Guess Who: British GQ reminds us that 20 years ago today, the world was introduced to Ms. Schiffer. Here’s the slideshow. [GQ]
’Sucker Without Stripes: Valet rounds up a handsome selection of seersucker blazers that go beyond the puckered stripe. [Valet]
Spotted: Mark Zuckerberg in a suit. With all the hullabaloo over his hooded-ness on Wall Street last week, everyone was surprised to see him looking passably well-dressed at his impromptu wedding this Saturday. (We’ll assume he hollered, “We want prenup.”) [Fashionista]
Being David Lynch: Selectism uses the iconic coif as a case study in a new series on grooming. You’ll want to have a beer handy. [Selectism]
If you haven’t checked your mailbox recently, we’ve got some good news. Another round of glossy style advice has arrived on the nation’s collective doorstep, and In fact, this month’s haul was particularly interesting because of Esquire’s latest Big Black Book—a glossy tome filled with all the intricacies of style too involved for the general subscriber base. That means dark rum, exotic leathers and all manner of Italian suiting.
Of course, it’s not all good advice—so we’re stepping in to tell you what to read, what to try and what to avoid at all costs.
We thought we’d take a moment to salute Blue Velvet, on the 25th anniversary of its original wide release. The psychopaths get all the press, but it's a more stylish movie than you remember—full of Orbison kitsch, invisi-ties and the same sense of creeping dread that fueled so much of the 80s underground. And as The Squid and the Whale reminded us, masterpiece or no, it’s still the worst date movie ever made. You can see a fond remembrance and that Orbison cover here.
If you need a bit of piano pop and existentially troubling cinematography to tide you through the weekend, the new video from Au Revoir Simone is premiering here at noon on Sunday, and the man behind the camera is none other than David Lynch.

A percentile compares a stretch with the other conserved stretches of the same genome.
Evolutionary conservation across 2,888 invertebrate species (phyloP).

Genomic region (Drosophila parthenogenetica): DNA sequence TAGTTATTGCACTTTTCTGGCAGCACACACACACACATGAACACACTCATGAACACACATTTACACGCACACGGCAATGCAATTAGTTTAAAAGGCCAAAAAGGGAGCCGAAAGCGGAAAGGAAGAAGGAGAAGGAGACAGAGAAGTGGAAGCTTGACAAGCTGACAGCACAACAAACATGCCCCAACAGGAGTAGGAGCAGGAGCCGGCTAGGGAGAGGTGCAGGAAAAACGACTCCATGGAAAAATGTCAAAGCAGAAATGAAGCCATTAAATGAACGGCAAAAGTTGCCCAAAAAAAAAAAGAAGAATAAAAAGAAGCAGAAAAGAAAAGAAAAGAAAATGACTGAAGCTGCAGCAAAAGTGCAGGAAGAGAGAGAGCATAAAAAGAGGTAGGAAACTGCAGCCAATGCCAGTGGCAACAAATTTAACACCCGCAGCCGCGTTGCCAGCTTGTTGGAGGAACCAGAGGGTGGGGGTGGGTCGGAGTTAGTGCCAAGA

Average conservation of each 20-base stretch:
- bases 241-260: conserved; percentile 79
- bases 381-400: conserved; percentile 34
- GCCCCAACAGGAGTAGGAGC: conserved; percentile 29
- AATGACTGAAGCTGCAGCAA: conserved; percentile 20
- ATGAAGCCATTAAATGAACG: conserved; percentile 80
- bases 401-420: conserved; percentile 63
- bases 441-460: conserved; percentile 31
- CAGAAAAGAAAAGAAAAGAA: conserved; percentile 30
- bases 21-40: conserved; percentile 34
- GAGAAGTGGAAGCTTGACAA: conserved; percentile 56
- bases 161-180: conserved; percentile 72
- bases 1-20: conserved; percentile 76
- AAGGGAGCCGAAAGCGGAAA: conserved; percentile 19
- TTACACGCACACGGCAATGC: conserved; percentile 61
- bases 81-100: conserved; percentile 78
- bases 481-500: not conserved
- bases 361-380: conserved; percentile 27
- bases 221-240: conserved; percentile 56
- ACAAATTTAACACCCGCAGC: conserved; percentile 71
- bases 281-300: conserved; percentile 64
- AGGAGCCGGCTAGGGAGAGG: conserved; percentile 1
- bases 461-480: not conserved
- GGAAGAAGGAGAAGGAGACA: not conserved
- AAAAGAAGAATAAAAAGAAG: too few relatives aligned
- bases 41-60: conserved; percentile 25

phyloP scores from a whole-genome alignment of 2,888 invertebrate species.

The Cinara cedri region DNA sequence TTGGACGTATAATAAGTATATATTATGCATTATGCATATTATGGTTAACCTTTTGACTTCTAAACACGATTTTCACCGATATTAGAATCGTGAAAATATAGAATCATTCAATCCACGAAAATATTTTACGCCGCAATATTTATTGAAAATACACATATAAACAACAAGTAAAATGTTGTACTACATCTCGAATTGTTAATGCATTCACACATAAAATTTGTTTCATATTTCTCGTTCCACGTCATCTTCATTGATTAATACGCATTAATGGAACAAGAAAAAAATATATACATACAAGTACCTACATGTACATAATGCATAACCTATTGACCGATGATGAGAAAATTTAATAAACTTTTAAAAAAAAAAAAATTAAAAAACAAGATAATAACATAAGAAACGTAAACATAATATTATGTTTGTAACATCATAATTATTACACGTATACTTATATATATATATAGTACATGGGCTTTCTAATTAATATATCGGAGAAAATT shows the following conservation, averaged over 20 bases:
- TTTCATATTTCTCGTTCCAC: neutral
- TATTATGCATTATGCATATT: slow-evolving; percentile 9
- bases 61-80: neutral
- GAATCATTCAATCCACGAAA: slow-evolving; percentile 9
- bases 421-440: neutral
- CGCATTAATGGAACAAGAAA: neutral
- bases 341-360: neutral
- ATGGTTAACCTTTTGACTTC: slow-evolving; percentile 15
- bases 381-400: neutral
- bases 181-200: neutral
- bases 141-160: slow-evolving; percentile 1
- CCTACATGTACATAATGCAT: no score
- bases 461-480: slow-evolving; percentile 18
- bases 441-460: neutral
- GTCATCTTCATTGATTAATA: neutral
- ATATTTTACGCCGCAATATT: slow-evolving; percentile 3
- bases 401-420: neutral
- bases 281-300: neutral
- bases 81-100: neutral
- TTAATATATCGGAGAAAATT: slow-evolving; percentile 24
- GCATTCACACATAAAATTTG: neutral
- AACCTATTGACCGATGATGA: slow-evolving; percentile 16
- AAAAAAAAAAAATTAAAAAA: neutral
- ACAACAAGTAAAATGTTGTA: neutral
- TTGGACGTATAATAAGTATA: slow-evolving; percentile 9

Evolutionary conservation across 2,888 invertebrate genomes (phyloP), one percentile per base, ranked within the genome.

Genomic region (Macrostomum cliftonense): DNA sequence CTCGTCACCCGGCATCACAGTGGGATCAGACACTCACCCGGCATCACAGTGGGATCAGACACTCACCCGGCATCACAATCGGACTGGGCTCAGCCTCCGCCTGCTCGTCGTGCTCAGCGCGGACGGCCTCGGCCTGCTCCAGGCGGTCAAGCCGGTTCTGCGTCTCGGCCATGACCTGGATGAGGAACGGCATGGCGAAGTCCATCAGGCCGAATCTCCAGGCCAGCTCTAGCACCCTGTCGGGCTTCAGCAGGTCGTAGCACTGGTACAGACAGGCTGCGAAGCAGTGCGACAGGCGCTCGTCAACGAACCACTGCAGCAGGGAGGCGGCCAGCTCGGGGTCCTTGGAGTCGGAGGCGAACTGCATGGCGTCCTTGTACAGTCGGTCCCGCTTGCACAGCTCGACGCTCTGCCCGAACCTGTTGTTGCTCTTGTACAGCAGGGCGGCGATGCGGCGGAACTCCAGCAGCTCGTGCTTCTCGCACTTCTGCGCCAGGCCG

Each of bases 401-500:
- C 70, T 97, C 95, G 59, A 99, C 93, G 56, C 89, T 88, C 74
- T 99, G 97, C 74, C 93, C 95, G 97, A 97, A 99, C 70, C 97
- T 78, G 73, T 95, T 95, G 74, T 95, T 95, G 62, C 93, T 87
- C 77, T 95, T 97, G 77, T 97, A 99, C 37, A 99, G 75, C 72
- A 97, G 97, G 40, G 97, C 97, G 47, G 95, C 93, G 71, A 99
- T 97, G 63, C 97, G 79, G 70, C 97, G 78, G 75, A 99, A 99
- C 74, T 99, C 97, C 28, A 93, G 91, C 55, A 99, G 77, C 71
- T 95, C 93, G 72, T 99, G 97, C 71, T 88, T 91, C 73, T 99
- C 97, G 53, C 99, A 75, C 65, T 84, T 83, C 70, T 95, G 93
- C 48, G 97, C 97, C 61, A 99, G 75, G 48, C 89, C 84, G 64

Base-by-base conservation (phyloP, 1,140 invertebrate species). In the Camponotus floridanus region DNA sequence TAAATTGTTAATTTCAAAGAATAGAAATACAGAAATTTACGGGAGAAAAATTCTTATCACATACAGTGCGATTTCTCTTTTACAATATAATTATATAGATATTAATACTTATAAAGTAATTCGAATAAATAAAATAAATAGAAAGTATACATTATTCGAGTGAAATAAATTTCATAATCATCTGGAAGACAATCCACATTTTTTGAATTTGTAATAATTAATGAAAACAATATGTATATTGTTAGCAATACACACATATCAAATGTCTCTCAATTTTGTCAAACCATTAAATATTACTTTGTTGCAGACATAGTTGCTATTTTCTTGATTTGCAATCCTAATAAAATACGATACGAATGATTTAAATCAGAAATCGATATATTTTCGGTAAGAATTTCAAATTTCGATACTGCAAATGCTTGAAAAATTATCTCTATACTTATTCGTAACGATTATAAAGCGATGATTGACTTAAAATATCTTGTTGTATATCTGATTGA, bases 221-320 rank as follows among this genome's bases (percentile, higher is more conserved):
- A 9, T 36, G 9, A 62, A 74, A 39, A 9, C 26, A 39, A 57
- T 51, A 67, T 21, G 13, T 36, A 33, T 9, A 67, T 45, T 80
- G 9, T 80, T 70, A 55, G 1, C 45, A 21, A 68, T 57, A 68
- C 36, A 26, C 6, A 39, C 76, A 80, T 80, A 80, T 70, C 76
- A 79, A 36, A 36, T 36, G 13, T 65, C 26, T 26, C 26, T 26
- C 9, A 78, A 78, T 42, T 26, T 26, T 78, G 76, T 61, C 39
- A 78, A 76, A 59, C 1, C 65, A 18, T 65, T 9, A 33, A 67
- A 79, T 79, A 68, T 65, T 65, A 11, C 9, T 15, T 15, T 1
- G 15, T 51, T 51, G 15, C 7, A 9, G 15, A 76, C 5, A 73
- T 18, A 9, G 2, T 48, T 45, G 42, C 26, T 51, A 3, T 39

It’s been centuries in internet terms, but it wasn’t that long ago that soccer moms and proto-lifehackers were buzzing about something called the Mozart Effect, which claimed extended exposure to Austrian string quartets could improve everything from spatial reasoning to IQ and SAT scores. A lot of people listened to a lot of good music, but somehow the new generation of chamber music geniuses never quite materialized…
Well, get ready for another go-round. Researchers at UC Santa Barbara and the University of British Columbia (via BehanceMag.net) have found that working your way through Kafka’s “The Country Doctor” or David Lynch’s Blue Velvet can spur creativity, just like good old Wolfgang. Apparently the absurdism shocks the brain into out-of-the-box thinking by presenting what the researchers call “meaning threat.” Which, come to think of it, is a pretty Lynchian turn of phrase…
What does it all mean? It means the next time you’re getting ready for a brainstorming session, you may want to consider a Twin Peaks marathon. The jittery, loosely paranoid feeling means it’s working. Just don’t watch it on a telephone.